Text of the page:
Marissa Evans, Texas Tribune

iStock.com/Naufalmq

The Texas House on Thursday passed a package of sweeping measures aimed at addressing a crisis in the state's child welfare system.

After a lengthy debate, the House passed Senate Bill 11, a measure that would have Texas shift to a "community-based care" model for handling some endangered children and allowing contracted organizations — not just the resources-strapped state — to monitor children in foster care and adoptive homes.

Faith-based adoption agencies in Texas would be able to reject prospective parents on religious grounds under a bill the state House preliminarily approved Tuesday over strong objections from Democratic lawmakers who said it would ultimately harm children and deny good people the right to care for them.

Graphic by Todd Wiseman

Abortion providers in Texas that receive federal dollars to offer reproductive health services to low-income people are likely to lose that funding under a measure President Trump signed Thursday. 

The measure allows states to exclude Planned Parenthood and other women's health organizations that provide abortions at some of their clinics from receiving federal "Title X" money, which funds family planning services such as contraceptive counseling, pregnancy tests and STD testing. 

Callie Richmond

Texas legislators from both chambers unanimously passed bills on Wednesday that would change how the Texas Department of Family and Protective Services cares for vulnerable children.

Philippe Put

Every Texas legislator should know by now that more mothers are dying less than a year after giving birth. At least that’s what Lisa Hollier believes.

John Jordan / Texas Tribune

U.S. District Court Judge Sam Sparks on Thursday delayed Planned Parenthood's ouster from the state’s Medicaid program until Feb. 21.

Sparks gave attorneys for Planned Parenthood and the state until Jan. 30 to present their findings.

Bob Daemmrich for The Texas Tribune

"Who doesn't know what's going on with Dawnna Dukes?"

On a rainy Sunday two days before a case against Dukes, the longtime state representative of House District 46, is scheduled to get a grand jury hearing, Joseph Frederick, 57, asked the question with a laugh while getting his hair cut in Delton's Pecan Street Barber Shop in Pflugerville.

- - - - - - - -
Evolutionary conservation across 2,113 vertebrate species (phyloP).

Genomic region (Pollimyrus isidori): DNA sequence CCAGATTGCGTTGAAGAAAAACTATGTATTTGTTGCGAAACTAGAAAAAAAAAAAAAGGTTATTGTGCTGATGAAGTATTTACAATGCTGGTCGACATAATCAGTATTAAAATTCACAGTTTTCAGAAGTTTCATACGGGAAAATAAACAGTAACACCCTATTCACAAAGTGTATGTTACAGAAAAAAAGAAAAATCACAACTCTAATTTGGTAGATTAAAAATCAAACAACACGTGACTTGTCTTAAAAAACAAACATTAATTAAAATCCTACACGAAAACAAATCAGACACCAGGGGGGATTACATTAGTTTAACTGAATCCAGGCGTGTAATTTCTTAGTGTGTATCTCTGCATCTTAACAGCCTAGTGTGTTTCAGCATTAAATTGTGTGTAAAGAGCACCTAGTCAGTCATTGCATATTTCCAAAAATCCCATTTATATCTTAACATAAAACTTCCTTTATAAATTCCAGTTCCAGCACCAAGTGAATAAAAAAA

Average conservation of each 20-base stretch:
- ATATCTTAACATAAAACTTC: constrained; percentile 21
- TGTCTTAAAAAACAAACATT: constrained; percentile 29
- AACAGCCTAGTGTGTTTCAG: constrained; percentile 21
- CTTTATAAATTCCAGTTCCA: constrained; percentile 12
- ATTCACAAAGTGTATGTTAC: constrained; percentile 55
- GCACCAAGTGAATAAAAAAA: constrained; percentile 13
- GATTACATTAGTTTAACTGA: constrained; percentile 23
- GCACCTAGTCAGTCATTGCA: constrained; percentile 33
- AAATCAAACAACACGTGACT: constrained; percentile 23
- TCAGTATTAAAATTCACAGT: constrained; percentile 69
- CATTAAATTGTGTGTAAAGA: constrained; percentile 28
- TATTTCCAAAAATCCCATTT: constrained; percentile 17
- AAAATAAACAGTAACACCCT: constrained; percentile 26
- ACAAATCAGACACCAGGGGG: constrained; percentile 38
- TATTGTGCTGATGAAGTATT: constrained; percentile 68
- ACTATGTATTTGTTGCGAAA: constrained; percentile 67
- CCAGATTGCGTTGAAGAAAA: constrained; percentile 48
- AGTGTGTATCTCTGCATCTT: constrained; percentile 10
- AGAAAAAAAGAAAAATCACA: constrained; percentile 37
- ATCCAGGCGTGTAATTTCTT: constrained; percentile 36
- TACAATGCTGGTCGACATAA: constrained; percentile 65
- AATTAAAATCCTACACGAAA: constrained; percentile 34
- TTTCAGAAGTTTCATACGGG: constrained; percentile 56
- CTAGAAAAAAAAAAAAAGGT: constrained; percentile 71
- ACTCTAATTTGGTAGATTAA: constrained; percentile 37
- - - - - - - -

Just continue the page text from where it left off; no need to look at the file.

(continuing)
Via Texas Tribune

From The Texas Tribune: State Rep. Dawnna Dukes confirmed to The Texas Tribune in an email Monday that she is not resigning from her post representing House District 46. The confirmation comes two days after news reports surfaced indicating she had changed her mind.

Charlie Pearce/Texas Tribune

UPDATE (6 p.m., Saturday): A longtime spokesperson for Rep. Dawnna Dukes told KUT News Saturday evening that the report of Dukes' change of plans would be news to him.

Allison Shelley for Texas Tribune

From The Texas Tribune: As he considers a final ruling on the state's fetal remains burial rule, U.S. District Court Judge Sam Sparks is delaying the start date of the rule for at least another three weeks.

Bob Daemmrich/Texas Tribune

A board of lawmakers has given final approval for $150 million in funding to help pull the Texas Department of Family and Protective Services out of its crisis mode — but there are strings attached. 

In a letter dated Thursday, the Legislative Budget Board has given the agency the go-ahead to hire 829 new caseworkers and give $12,000 raises to existing ones. The funding includes $142.4 million in state dollars and $7.6 million in federal money. 

Bob Daemmrich, Texas Tribune

From the Texas Tribune:

A Texas legislative panel is recommending $75.3 million in emergency funding for the Department of Family and Protective Services to start fixing the state's dysfunctional foster care system, but agency Commissioner Hank Whitman won't get everything he requested.